The rest of my birthday dinner was equally stunning. We dined at Citta' Alta, a tiny ten-seat place right around the corner from our house. There is only one option at dinner - the full course - and it was incredible. Starting with a "salad" that involved green pea whipped cream, we enjoyed a fish course that was garnished with ethereal lemon foam, fois gras served on raisin toast with and drizzled with chocolate sauce (plus a side of savory fois gras creme brule), homemade pasta with clams and tiny whole squid, and porcini risotto with strawberries in it. Then cames the mains! I had a pork cutlet served with an onion that had been roasted for 3 hours and some vegetables that were beautifully pan seared. Tod chose the duck with five spice sauce. Both were delicious. Then it was dessert time. In addition to the apple crumble we had a tiramisu, deconstructed again, that was incredibly delicious and very pretty. Then the final dessert - marinated strawberries with yogurt injected shirotama and a minature scoop of green tea ice cream. And when Tod mentioned it was my birthday, the chef sent over ("over" being across the counter - this place is all chef's table!) a dish of ginger ale jelly with fresh ginger sorbet. Wow.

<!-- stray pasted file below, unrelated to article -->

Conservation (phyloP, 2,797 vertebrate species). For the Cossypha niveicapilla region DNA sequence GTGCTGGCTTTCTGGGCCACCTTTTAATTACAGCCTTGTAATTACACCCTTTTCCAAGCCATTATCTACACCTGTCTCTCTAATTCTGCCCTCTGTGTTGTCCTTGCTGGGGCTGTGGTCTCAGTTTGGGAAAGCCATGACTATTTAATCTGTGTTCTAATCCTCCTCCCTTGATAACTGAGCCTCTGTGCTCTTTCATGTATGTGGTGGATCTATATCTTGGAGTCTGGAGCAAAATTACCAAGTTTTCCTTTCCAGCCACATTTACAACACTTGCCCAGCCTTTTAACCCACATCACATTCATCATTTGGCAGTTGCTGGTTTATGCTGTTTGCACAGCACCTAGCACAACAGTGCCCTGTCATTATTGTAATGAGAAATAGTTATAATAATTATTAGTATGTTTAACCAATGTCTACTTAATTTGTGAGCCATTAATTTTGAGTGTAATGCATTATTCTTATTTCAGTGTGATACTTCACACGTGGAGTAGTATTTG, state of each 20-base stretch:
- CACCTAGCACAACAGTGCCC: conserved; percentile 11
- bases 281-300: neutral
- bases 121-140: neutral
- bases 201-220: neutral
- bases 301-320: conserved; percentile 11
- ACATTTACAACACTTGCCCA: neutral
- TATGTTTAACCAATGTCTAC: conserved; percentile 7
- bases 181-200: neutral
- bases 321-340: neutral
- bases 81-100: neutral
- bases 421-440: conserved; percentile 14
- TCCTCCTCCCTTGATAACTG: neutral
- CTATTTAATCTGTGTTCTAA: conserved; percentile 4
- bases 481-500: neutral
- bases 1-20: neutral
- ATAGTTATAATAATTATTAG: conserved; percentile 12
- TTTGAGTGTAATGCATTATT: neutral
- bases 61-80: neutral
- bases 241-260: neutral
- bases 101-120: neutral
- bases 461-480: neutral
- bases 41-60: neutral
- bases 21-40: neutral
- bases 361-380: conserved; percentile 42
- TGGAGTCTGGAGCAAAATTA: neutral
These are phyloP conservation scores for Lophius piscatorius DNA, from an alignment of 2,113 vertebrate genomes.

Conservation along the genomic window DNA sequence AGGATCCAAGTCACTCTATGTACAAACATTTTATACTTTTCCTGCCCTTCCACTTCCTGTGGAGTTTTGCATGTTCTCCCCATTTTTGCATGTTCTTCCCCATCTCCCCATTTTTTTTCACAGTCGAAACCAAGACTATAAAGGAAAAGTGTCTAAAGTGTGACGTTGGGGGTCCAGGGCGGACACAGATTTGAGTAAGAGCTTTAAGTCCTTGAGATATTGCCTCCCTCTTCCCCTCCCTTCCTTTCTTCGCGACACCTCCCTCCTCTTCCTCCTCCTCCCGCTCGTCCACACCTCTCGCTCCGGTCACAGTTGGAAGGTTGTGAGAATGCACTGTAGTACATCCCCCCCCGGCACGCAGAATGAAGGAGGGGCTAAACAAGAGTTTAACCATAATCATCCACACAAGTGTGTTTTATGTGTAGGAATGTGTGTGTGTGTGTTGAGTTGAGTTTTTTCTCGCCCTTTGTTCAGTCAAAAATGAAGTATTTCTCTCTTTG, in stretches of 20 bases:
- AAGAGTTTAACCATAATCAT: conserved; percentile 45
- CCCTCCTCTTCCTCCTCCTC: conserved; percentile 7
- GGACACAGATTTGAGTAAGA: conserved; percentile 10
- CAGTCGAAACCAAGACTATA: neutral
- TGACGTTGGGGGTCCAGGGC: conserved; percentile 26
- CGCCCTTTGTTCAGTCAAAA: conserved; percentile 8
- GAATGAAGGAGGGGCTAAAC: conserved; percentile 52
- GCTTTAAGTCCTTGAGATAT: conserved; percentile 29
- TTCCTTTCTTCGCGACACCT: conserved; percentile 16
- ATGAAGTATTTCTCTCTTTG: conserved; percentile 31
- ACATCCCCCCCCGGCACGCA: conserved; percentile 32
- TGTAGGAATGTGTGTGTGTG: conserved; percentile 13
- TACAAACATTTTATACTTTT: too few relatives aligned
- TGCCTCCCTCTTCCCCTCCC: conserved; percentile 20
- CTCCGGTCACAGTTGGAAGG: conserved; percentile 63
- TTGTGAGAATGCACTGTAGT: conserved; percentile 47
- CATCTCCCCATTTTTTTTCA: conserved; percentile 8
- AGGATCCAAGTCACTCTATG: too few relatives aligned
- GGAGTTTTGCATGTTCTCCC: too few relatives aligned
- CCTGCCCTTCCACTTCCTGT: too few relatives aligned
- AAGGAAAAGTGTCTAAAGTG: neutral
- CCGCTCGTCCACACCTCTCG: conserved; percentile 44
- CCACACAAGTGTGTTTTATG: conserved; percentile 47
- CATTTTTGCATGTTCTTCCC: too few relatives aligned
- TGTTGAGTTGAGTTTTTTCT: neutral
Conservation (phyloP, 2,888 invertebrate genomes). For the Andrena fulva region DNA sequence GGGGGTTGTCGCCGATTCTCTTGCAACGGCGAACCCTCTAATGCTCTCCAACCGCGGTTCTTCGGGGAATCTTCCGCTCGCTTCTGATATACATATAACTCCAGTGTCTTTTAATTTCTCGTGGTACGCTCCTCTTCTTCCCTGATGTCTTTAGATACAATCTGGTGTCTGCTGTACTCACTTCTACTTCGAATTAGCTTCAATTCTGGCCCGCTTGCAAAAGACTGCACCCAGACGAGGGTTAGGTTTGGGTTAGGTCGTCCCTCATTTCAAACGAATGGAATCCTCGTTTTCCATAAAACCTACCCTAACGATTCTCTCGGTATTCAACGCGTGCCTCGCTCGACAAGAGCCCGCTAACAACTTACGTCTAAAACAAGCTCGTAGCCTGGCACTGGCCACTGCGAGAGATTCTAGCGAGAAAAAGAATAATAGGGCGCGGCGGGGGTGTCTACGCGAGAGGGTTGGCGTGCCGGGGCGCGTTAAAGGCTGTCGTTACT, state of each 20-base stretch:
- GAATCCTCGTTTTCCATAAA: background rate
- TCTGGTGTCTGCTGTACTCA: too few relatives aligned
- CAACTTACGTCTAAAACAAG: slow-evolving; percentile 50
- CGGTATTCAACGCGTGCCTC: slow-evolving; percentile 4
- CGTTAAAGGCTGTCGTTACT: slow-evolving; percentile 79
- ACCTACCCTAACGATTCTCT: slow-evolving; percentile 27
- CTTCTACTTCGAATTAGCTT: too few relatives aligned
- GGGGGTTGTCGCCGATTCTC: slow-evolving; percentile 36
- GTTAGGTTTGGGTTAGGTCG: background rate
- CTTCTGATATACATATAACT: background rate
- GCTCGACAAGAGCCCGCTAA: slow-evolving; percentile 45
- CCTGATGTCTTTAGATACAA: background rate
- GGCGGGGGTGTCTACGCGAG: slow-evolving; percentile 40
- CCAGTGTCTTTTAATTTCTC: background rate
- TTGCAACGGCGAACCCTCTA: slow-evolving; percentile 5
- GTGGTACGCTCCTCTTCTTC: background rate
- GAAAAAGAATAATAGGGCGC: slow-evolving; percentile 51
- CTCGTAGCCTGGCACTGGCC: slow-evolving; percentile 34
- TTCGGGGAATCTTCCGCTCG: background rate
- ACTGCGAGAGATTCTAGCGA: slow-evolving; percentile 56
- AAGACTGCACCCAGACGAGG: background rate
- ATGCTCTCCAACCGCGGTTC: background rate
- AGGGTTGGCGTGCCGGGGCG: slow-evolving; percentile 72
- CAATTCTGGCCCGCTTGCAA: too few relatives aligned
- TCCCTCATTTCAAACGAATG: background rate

You need to make a reservation. Citta' Alta.

Mutant produce

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Absolutely enormous asparagus. Not from Fukushima. 398 yen per stalk.